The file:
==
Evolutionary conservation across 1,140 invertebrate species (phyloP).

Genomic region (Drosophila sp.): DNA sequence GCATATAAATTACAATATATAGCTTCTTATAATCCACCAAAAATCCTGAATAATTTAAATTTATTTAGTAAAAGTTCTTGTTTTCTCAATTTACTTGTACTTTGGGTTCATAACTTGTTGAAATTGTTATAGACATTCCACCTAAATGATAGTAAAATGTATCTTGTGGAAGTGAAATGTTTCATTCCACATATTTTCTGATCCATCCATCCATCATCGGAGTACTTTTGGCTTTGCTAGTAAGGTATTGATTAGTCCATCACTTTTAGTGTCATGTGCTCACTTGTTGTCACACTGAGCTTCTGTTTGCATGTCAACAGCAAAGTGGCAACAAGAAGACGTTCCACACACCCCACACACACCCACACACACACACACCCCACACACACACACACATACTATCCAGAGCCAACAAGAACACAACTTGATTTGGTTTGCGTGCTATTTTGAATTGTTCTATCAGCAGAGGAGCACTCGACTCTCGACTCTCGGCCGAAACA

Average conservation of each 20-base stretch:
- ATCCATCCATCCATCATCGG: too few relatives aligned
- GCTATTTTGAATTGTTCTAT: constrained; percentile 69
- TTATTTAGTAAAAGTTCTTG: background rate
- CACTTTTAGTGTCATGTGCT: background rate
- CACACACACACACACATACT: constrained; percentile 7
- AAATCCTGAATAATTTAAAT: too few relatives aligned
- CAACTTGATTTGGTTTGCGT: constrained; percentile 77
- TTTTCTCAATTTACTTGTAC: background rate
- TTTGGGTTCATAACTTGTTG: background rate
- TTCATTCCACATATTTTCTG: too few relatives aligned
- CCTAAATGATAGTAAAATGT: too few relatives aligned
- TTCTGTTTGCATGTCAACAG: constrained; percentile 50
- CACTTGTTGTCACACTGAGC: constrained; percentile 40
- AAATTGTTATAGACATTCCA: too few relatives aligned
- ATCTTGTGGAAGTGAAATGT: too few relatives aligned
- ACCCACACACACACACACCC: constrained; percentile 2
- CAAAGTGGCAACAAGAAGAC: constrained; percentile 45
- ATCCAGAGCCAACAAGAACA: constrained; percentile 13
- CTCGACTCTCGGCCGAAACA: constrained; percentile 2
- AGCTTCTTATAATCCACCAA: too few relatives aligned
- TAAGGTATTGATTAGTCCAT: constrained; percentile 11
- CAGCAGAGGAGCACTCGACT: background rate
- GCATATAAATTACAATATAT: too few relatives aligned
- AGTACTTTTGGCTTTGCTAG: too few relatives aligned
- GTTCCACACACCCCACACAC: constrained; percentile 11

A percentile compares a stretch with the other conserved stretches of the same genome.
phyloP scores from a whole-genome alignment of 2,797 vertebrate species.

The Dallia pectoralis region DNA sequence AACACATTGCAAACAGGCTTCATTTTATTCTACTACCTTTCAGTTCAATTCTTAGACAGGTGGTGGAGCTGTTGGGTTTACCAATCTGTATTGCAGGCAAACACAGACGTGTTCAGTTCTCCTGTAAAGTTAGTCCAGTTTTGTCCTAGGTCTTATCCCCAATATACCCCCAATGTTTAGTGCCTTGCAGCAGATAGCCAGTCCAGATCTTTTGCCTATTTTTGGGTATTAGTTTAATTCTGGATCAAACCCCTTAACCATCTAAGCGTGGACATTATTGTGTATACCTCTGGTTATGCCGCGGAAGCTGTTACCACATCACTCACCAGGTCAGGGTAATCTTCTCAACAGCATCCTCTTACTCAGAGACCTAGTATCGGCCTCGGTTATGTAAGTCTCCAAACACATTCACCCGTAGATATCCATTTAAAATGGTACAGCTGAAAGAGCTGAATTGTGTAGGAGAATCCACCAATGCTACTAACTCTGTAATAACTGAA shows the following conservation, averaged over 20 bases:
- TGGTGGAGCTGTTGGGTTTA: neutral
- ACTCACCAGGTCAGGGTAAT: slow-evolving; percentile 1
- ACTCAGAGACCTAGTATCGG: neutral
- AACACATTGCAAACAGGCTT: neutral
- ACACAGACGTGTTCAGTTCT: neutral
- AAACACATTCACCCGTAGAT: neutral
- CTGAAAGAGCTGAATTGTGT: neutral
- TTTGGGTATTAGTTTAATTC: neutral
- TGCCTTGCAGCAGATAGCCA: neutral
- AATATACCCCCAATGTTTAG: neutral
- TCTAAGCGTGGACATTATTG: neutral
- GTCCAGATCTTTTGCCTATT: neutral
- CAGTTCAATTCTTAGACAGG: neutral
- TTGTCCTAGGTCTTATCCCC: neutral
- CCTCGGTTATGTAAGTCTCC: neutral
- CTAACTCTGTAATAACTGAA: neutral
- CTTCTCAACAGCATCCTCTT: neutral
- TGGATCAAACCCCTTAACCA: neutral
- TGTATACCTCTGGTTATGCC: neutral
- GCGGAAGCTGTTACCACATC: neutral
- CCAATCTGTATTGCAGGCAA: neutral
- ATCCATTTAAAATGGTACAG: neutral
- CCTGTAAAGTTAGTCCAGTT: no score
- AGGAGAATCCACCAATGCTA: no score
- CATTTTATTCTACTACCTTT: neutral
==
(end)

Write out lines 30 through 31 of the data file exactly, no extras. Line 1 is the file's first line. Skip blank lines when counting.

phyloP scores from a whole-genome alignment of 2,797 vertebrate species.

The Dallia pectoralis region DNA sequence AACACATTGCAAACAGGCTTCATTTTATTCTACTACCTTTCAGTTCAATTCTTAGACAGGTGGTGGAGCTGTTGGGTTTACCAATCTGTATTGCAGGCAAACACAGACGTGTTCAGTTCTCCTGTAAAGTTAGTCCAGTTTTGTCCTAGGTCTTATCCCCAATATACCCCCAATGTTTAGTGCCTTGCAGCAGATAGCCAGTCCAGATCTTTTGCCTATTTTTGGGTATTAGTTTAATTCTGGATCAAACCCCTTAACCATCTAAGCGTGGACATTATTGTGTATACCTCTGGTTATGCCGCGGAAGCTGTTACCACATCACTCACCAGGTCAGGGTAATCTTCTCAACAGCATCCTCTTACTCAGAGACCTAGTATCGGCCTCGGTTATGTAAGTCTCCAAACACATTCACCCGTAGATATCCATTTAAAATGGTACAGCTGAAAGAGCTGAATTGTGTAGGAGAATCCACCAATGCTACTAACTCTGTAATAACTGAA shows the following conservation, averaged over 20 bases: